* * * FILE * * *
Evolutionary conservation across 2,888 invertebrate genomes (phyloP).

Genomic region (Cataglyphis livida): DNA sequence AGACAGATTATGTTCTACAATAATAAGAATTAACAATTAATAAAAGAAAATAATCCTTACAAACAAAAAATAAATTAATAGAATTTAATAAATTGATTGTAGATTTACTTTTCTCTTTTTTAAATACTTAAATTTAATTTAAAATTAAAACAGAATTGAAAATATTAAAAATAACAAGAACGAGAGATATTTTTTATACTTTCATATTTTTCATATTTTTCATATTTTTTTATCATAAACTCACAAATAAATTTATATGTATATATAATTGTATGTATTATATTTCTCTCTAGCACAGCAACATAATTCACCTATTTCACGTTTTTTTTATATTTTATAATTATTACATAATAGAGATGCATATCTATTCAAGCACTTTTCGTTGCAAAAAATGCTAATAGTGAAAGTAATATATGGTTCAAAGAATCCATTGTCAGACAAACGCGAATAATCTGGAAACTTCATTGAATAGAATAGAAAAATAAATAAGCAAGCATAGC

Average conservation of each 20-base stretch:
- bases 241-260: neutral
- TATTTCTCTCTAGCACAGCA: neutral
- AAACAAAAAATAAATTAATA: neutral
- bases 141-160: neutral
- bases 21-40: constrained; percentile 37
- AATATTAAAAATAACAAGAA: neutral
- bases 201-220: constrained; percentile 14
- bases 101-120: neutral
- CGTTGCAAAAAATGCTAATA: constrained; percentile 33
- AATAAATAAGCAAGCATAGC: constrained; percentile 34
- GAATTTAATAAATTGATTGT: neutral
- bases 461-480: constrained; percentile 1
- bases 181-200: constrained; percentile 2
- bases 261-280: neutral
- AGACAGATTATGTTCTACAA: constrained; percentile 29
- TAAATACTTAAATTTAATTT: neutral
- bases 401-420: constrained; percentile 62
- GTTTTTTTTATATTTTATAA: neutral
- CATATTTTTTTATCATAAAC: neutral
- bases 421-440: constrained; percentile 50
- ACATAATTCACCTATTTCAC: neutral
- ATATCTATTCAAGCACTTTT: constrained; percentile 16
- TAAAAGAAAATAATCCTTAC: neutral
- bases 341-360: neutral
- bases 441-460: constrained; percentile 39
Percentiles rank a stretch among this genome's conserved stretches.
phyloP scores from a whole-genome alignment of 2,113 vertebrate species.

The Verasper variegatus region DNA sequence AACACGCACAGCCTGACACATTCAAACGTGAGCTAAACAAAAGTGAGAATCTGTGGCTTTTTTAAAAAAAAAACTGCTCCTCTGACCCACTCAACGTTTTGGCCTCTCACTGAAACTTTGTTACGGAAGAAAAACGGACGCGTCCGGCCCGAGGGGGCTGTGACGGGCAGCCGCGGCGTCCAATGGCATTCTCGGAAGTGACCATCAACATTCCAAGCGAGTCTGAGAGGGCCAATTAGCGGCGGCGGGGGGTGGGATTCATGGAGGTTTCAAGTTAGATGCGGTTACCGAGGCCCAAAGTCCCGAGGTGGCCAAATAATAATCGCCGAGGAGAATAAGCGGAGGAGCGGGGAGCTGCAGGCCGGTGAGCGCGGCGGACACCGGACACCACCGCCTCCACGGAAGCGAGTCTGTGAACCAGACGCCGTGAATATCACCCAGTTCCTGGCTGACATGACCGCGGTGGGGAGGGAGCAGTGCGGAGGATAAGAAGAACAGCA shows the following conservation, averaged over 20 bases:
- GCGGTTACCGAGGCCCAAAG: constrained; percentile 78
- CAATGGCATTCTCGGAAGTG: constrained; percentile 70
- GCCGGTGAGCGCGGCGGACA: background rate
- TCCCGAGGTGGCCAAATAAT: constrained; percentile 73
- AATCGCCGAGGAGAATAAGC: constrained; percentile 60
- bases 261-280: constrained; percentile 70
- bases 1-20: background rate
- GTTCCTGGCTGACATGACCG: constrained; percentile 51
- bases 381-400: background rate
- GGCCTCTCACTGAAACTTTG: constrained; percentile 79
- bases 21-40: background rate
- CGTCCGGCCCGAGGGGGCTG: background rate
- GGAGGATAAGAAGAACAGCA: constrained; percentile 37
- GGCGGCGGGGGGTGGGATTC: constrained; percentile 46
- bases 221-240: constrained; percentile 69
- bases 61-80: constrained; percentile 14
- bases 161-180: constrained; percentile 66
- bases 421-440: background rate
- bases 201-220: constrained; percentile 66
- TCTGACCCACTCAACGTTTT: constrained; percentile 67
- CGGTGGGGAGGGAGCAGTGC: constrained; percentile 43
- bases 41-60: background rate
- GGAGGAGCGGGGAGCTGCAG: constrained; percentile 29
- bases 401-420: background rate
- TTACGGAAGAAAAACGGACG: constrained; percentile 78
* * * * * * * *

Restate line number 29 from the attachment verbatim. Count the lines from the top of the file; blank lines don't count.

Percentiles rank a stretch among this genome's conserved stretches.